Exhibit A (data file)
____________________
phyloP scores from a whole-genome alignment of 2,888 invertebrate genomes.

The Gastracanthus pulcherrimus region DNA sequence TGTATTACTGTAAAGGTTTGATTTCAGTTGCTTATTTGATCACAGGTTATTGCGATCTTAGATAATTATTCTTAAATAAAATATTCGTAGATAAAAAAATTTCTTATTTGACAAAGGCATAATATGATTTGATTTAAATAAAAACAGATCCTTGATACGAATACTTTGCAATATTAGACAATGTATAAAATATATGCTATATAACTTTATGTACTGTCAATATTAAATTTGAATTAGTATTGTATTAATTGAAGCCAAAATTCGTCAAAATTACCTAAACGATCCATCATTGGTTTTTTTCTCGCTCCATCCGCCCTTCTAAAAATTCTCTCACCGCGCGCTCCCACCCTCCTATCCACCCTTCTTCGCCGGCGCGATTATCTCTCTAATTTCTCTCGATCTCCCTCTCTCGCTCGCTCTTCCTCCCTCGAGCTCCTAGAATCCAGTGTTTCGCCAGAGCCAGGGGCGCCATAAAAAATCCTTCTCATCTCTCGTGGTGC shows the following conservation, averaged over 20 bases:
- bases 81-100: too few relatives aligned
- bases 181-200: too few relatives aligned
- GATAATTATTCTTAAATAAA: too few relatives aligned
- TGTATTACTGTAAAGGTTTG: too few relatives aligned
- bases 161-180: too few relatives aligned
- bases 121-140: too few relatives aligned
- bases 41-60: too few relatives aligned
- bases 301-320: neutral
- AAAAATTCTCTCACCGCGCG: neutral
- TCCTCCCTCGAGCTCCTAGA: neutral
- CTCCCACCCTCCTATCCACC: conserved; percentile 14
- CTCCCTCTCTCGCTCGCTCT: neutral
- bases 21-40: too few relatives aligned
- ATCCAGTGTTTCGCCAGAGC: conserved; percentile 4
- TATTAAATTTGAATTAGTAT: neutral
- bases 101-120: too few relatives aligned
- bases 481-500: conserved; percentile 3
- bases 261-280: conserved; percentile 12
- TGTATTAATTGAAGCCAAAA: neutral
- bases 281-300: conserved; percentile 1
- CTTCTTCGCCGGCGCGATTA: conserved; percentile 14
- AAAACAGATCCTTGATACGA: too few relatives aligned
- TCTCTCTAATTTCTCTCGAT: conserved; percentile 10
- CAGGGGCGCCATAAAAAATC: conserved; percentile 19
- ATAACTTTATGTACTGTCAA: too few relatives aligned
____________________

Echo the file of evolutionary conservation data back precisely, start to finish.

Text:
phyloP scores from a whole-genome alignment of 2,888 invertebrate genomes.

The Gastracanthus pulcherrimus region DNA sequence TGTATTACTGTAAAGGTTTGATTTCAGTTGCTTATTTGATCACAGGTTATTGCGATCTTAGATAATTATTCTTAAATAAAATATTCGTAGATAAAAAAATTTCTTATTTGACAAAGGCATAATATGATTTGATTTAAATAAAAACAGATCCTTGATACGAATACTTTGCAATATTAGACAATGTATAAAATATATGCTATATAACTTTATGTACTGTCAATATTAAATTTGAATTAGTATTGTATTAATTGAAGCCAAAATTCGTCAAAATTACCTAAACGATCCATCATTGGTTTTTTTCTCGCTCCATCCGCCCTTCTAAAAATTCTCTCACCGCGCGCTCCCACCCTCCTATCCACCCTTCTTCGCCGGCGCGATTATCTCTCTAATTTCTCTCGATCTCCCTCTCTCGCTCGCTCTTCCTCCCTCGAGCTCCTAGAATCCAGTGTTTCGCCAGAGCCAGGGGCGCCATAAAAAATCCTTCTCATCTCTCGTGGTGC shows the following conservation, averaged over 20 bases:
- bases 81-100: too few relatives aligned
- bases 181-200: too few relatives aligned
- GATAATTATTCTTAAATAAA: too few relatives aligned
- TGTATTACTGTAAAGGTTTG: too few relatives aligned
- bases 161-180: too few relatives aligned
- bases 121-140: too few relatives aligned
- bases 41-60: too few relatives aligned
- bases 301-320: neutral
- AAAAATTCTCTCACCGCGCG: neutral
- TCCTCCCTCGAGCTCCTAGA: neutral
- CTCCCACCCTCCTATCCACC: conserved; percentile 14
- CTCCCTCTCTCGCTCGCTCT: neutral
- bases 21-40: too few relatives aligned
- ATCCAGTGTTTCGCCAGAGC: conserved; percentile 4
- TATTAAATTTGAATTAGTAT: neutral
- bases 101-120: too few relatives aligned
- bases 481-500: conserved; percentile 3
- bases 261-280: conserved; percentile 12
- TGTATTAATTGAAGCCAAAA: neutral
- bases 281-300: conserved; percentile 1
- CTTCTTCGCCGGCGCGATTA: conserved; percentile 14
- AAAACAGATCCTTGATACGA: too few relatives aligned
- TCTCTCTAATTTCTCTCGAT: conserved; percentile 10
- CAGGGGCGCCATAAAAAATC: conserved; percentile 19
- ATAACTTTATGTACTGTCAA: too few relatives aligned